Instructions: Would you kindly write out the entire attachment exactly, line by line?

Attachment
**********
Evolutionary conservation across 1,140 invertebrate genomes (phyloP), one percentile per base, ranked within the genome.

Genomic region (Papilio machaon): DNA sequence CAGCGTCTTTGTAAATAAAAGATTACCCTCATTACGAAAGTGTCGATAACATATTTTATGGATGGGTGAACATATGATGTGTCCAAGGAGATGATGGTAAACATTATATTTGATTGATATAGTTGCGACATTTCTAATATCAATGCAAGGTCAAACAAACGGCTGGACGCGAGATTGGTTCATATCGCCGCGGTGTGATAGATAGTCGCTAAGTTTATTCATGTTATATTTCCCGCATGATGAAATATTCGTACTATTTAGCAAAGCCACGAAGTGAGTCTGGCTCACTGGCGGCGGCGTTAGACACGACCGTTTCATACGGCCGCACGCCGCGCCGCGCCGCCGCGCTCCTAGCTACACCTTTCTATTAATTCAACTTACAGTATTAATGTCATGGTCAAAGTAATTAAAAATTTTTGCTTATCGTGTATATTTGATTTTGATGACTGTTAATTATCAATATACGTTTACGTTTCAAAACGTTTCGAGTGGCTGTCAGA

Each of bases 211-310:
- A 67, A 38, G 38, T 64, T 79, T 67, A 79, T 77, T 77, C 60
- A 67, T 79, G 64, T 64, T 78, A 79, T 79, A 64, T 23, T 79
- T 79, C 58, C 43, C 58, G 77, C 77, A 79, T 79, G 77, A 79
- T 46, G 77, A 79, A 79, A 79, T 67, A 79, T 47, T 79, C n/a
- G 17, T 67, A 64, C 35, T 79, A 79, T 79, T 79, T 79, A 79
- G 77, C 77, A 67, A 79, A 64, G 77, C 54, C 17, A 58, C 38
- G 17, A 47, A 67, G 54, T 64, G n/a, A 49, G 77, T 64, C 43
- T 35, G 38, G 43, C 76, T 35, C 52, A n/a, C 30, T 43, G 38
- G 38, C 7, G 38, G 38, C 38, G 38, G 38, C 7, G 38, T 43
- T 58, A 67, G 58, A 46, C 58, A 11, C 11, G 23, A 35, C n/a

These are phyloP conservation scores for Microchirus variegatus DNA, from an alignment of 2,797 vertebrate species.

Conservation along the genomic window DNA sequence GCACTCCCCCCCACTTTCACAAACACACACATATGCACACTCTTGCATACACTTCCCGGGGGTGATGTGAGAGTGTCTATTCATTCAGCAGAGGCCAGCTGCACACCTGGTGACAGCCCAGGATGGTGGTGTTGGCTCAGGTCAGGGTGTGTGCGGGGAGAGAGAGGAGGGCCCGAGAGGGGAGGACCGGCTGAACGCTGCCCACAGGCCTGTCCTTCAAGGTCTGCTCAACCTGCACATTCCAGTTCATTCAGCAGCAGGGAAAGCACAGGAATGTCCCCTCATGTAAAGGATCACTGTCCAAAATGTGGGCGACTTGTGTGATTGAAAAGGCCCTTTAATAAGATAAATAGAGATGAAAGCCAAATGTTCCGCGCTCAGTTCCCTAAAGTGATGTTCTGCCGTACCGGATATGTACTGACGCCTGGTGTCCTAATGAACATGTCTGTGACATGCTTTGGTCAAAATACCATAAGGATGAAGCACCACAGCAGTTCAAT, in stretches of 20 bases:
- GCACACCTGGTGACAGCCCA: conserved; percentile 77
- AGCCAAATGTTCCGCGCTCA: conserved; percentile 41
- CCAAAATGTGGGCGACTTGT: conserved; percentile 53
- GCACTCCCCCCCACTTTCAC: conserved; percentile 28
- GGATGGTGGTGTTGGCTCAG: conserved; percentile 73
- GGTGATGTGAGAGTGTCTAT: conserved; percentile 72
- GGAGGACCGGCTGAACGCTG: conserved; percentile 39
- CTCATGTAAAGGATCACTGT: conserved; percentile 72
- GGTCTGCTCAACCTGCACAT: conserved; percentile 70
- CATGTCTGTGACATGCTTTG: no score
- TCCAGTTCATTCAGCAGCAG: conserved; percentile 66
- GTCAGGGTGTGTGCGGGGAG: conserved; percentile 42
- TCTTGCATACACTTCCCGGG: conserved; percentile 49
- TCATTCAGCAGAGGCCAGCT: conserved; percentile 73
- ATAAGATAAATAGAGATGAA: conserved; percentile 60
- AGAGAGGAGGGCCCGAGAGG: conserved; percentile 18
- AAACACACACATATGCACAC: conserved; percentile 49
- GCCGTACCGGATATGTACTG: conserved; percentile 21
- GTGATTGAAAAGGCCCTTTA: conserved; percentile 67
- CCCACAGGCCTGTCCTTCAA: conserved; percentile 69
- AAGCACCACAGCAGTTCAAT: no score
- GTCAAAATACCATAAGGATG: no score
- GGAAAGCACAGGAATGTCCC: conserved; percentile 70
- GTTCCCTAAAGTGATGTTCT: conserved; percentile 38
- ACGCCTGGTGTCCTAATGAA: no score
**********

Evolutionary conservation across 1,140 invertebrate genomes (phyloP), one percentile per base, ranked within the genome.

Genomic region (Papilio machaon): DNA sequence CAGCGTCTTTGTAAATAAAAGATTACCCTCATTACGAAAGTGTCGATAACATATTTTATGGATGGGTGAACATATGATGTGTCCAAGGAGATGATGGTAAACATTATATTTGATTGATATAGTTGCGACATTTCTAATATCAATGCAAGGTCAAACAAACGGCTGGACGCGAGATTGGTTCATATCGCCGCGGTGTGATAGATAGTCGCTAAGTTTATTCATGTTATATTTCCCGCATGATGAAATATTCGTACTATTTAGCAAAGCCACGAAGTGAGTCTGGCTCACTGGCGGCGGCGTTAGACACGACCGTTTCATACGGCCGCACGCCGCGCCGCGCCGCCGCGCTCCTAGCTACACCTTTCTATTAATTCAACTTACAGTATTAATGTCATGGTCAAAGTAATTAAAAATTTTTGCTTATCGTGTATATTTGATTTTGATGACTGTTAATTATCAATATACGTTTACGTTTCAAAACGTTTCGAGTGGCTGTCAGA

Each of bases 211-310:
- A 67, A 38, G 38, T 64, T 79, T 67, A 79, T 77, T 77, C 60
- A 67, T 79, G 64, T 64, T 78, A 79, T 79, A 64, T 23, T 79
- T 79, C 58, C 43, C 58, G 77, C 77, A 79, T 79, G 77, A 79
- T 46, G 77, A 79, A 79, A 79, T 67, A 79, T 47, T 79, C n/a
- G 17, T 67, A 64, C 35, T 79, A 79, T 79, T 79, T 79, A 79
- G 77, C 77, A 67, A 79, A 64, G 77, C 54, C 17, A 58, C 38
- G 17, A 47, A 67, G 54, T 64, G n/a, A 49, G 77, T 64, C 43
- T 35, G 38, G 43, C 76, T 35, C 52, A n/a, C 30, T 43, G 38
- G 38, C 7, G 38, G 38, C 38, G 38, G 38, C 7, G 38, T 43
- T 58, A 67, G 58, A 46, C 58, A 11, C 11, G 23, A 35, C n/a

These are phyloP conservation scores for Microchirus variegatus DNA, from an alignment of 2,797 vertebrate species.

Conservation along the genomic window DNA sequence GCACTCCCCCCCACTTTCACAAACACACACATATGCACACTCTTGCATACACTTCCCGGGGGTGATGTGAGAGTGTCTATTCATTCAGCAGAGGCCAGCTGCACACCTGGTGACAGCCCAGGATGGTGGTGTTGGCTCAGGTCAGGGTGTGTGCGGGGAGAGAGAGGAGGGCCCGAGAGGGGAGGACCGGCTGAACGCTGCCCACAGGCCTGTCCTTCAAGGTCTGCTCAACCTGCACATTCCAGTTCATTCAGCAGCAGGGAAAGCACAGGAATGTCCCCTCATGTAAAGGATCACTGTCCAAAATGTGGGCGACTTGTGTGATTGAAAAGGCCCTTTAATAAGATAAATAGAGATGAAAGCCAAATGTTCCGCGCTCAGTTCCCTAAAGTGATGTTCTGCCGTACCGGATATGTACTGACGCCTGGTGTCCTAATGAACATGTCTGTGACATGCTTTGGTCAAAATACCATAAGGATGAAGCACCACAGCAGTTCAAT, in stretches of 20 bases:
- GCACACCTGGTGACAGCCCA: conserved; percentile 77
- AGCCAAATGTTCCGCGCTCA: conserved; percentile 41
- CCAAAATGTGGGCGACTTGT: conserved; percentile 53
- GCACTCCCCCCCACTTTCAC: conserved; percentile 28
- GGATGGTGGTGTTGGCTCAG: conserved; percentile 73
- GGTGATGTGAGAGTGTCTAT: conserved; percentile 72
- GGAGGACCGGCTGAACGCTG: conserved; percentile 39
- CTCATGTAAAGGATCACTGT: conserved; percentile 72
- GGTCTGCTCAACCTGCACAT: conserved; percentile 70
- CATGTCTGTGACATGCTTTG: no score
- TCCAGTTCATTCAGCAGCAG: conserved; percentile 66
- GTCAGGGTGTGTGCGGGGAG: conserved; percentile 42
- TCTTGCATACACTTCCCGGG: conserved; percentile 49
- TCATTCAGCAGAGGCCAGCT: conserved; percentile 73
- ATAAGATAAATAGAGATGAA: conserved; percentile 60
- AGAGAGGAGGGCCCGAGAGG: conserved; percentile 18
- AAACACACACATATGCACAC: conserved; percentile 49
- GCCGTACCGGATATGTACTG: conserved; percentile 21
- GTGATTGAAAAGGCCCTTTA: conserved; percentile 67
- CCCACAGGCCTGTCCTTCAA: conserved; percentile 69
- AAGCACCACAGCAGTTCAAT: no score
- GTCAAAATACCATAAGGATG: no score
- GGAAAGCACAGGAATGTCCC: conserved; percentile 70
- GTTCCCTAAAGTGATGTTCT: conserved; percentile 38
- ACGCCTGGTGTCCTAATGAA: no score